A tax-deferred exchange represents a simple, strategic method for selling one qualifying property and the subsequent acquisition of another qualifying property within a specific time frame.Although the logistics of selling one property and buying another are virtually identical to any standard sale and purchase scenario, an exchange is different because the entire transaction is memorialized as an exchange and not a taxable sale. And it is this distinction between exchanging and not simply selling and buying, which ultimately allows the taxpayer to qualify for deferred gain treatment. So essentially, sales are taxable and exchanges are not. In order to complete a qualifying 1031 exchange there are a few key rules to remeber and you must utilize the services of a Qualified Intermediary to ensure your documentation is memorialized correctly and your exchange proceeds are handled appropriately. To explore the rules of exchanging see the tutorials in the sidebar. Internal Revenue Code, Section 1031 Because exchanging represents an IRS recognized approach to the deferral of capital gain taxes, it is important for us to appreciate the components and intent underlying such a tax deferred or tax free transaction. It is within Section 1031 of the Internal Revenue Code that we find the core essentials necessary for a successful exchange. Additionally, it is within the Like-Kind Exchange Regulations, previously issued by The Department of the Treasury, that we find the specific interpretation of the IRS and the generally accepted standards and rules for completing a qualifying transaction.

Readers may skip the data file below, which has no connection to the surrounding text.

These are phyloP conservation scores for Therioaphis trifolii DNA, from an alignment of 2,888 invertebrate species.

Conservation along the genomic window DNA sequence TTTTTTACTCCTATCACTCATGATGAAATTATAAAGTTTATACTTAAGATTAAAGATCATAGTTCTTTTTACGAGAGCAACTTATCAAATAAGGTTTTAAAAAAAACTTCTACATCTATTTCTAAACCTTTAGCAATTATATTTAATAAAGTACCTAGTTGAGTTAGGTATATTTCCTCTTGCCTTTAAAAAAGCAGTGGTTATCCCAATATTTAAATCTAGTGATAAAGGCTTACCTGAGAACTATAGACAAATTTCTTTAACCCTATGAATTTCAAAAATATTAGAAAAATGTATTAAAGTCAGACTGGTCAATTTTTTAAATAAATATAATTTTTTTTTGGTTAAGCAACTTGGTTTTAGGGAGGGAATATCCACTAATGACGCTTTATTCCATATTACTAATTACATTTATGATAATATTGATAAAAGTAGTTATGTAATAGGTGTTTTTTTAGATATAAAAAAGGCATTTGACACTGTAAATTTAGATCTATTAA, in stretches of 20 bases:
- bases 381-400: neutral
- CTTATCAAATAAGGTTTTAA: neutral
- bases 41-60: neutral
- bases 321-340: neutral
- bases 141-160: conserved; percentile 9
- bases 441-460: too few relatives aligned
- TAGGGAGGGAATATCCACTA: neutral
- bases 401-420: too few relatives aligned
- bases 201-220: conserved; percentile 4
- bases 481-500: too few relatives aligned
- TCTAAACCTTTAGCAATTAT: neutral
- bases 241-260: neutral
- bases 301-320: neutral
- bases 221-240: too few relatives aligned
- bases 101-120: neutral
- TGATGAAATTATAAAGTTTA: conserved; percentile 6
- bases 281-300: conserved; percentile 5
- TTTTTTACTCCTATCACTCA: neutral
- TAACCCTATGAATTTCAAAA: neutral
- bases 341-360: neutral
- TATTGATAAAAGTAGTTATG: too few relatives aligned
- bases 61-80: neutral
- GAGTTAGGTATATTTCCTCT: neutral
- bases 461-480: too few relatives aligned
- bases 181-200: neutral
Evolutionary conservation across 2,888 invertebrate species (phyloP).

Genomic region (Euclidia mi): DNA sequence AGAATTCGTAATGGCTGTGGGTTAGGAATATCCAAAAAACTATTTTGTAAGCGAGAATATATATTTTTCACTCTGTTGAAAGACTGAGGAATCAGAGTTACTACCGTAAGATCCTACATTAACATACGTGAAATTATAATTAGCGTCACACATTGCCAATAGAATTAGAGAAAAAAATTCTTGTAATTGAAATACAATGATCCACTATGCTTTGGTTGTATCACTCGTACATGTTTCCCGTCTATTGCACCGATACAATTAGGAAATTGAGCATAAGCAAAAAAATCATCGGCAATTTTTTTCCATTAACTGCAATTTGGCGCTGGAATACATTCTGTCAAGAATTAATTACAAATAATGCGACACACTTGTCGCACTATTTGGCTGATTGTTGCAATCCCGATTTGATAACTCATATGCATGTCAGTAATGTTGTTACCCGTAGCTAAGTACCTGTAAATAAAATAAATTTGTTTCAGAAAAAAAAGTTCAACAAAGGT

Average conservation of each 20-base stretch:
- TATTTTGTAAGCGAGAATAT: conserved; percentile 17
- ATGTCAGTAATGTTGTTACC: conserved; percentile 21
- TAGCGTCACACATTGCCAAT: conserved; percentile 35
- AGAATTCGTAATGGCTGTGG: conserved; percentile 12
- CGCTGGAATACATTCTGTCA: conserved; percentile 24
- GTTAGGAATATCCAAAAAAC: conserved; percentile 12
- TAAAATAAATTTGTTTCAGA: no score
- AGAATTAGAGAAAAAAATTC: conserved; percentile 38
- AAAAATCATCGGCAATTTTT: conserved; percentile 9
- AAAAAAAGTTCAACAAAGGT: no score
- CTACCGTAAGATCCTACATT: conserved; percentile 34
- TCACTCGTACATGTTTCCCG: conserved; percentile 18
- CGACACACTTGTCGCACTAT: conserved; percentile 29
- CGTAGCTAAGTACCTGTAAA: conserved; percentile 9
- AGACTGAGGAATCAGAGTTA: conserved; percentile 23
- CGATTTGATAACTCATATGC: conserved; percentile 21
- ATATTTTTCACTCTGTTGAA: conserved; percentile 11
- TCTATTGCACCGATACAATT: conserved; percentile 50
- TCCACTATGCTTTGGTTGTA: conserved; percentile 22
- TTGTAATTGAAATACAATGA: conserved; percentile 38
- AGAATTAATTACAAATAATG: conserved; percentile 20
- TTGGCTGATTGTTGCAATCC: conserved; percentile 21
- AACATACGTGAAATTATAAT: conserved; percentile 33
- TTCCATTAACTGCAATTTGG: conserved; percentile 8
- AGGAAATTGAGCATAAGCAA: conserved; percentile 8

An IRC Section 1031 exchange has been called the greastest wealth building tool left in the entire Internal Revenue Code.